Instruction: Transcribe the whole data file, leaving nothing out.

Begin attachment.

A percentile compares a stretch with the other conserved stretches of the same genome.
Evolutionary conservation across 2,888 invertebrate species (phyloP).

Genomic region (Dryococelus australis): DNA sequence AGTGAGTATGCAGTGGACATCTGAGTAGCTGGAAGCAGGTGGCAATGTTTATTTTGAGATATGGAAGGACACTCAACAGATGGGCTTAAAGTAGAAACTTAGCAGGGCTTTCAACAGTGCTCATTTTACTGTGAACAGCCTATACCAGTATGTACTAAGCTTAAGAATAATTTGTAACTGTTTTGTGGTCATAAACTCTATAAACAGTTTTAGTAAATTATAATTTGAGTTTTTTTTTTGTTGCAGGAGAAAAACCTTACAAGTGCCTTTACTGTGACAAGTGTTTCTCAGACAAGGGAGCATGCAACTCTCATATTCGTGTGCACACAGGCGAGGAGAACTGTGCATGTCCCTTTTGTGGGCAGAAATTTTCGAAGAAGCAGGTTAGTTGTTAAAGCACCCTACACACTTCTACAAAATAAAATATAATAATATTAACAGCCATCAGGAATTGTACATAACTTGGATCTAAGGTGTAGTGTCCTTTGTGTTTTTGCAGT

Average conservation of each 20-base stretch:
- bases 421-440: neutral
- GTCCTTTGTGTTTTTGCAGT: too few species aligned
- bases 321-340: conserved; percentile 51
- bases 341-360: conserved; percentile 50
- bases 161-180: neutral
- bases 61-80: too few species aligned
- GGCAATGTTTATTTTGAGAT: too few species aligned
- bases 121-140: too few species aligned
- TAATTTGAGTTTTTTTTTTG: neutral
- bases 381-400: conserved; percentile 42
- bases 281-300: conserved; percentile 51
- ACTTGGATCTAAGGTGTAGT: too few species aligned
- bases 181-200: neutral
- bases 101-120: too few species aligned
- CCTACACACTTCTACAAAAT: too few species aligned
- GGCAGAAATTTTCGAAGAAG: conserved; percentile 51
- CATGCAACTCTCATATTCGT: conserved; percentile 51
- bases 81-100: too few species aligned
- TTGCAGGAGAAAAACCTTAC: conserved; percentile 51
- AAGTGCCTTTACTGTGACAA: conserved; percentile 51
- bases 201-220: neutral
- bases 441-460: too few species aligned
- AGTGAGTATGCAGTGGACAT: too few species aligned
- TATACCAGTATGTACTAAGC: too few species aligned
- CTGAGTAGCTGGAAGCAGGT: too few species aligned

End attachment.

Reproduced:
A percentile compares a stretch with the other conserved stretches of the same genome.
Evolutionary conservation across 2,888 invertebrate species (phyloP).

Genomic region (Dryococelus australis): DNA sequence AGTGAGTATGCAGTGGACATCTGAGTAGCTGGAAGCAGGTGGCAATGTTTATTTTGAGATATGGAAGGACACTCAACAGATGGGCTTAAAGTAGAAACTTAGCAGGGCTTTCAACAGTGCTCATTTTACTGTGAACAGCCTATACCAGTATGTACTAAGCTTAAGAATAATTTGTAACTGTTTTGTGGTCATAAACTCTATAAACAGTTTTAGTAAATTATAATTTGAGTTTTTTTTTTGTTGCAGGAGAAAAACCTTACAAGTGCCTTTACTGTGACAAGTGTTTCTCAGACAAGGGAGCATGCAACTCTCATATTCGTGTGCACACAGGCGAGGAGAACTGTGCATGTCCCTTTTGTGGGCAGAAATTTTCGAAGAAGCAGGTTAGTTGTTAAAGCACCCTACACACTTCTACAAAATAAAATATAATAATATTAACAGCCATCAGGAATTGTACATAACTTGGATCTAAGGTGTAGTGTCCTTTGTGTTTTTGCAGT

Average conservation of each 20-base stretch:
- bases 421-440: neutral
- GTCCTTTGTGTTTTTGCAGT: too few species aligned
- bases 321-340: conserved; percentile 51
- bases 341-360: conserved; percentile 50
- bases 161-180: neutral
- bases 61-80: too few species aligned
- GGCAATGTTTATTTTGAGAT: too few species aligned
- bases 121-140: too few species aligned
- TAATTTGAGTTTTTTTTTTG: neutral
- bases 381-400: conserved; percentile 42
- bases 281-300: conserved; percentile 51
- ACTTGGATCTAAGGTGTAGT: too few species aligned
- bases 181-200: neutral
- bases 101-120: too few species aligned
- CCTACACACTTCTACAAAAT: too few species aligned
- GGCAGAAATTTTCGAAGAAG: conserved; percentile 51
- CATGCAACTCTCATATTCGT: conserved; percentile 51
- bases 81-100: too few species aligned
- TTGCAGGAGAAAAACCTTAC: conserved; percentile 51
- AAGTGCCTTTACTGTGACAA: conserved; percentile 51
- bases 201-220: neutral
- bases 441-460: too few species aligned
- AGTGAGTATGCAGTGGACAT: too few species aligned
- TATACCAGTATGTACTAAGC: too few species aligned
- CTGAGTAGCTGGAAGCAGGT: too few species aligned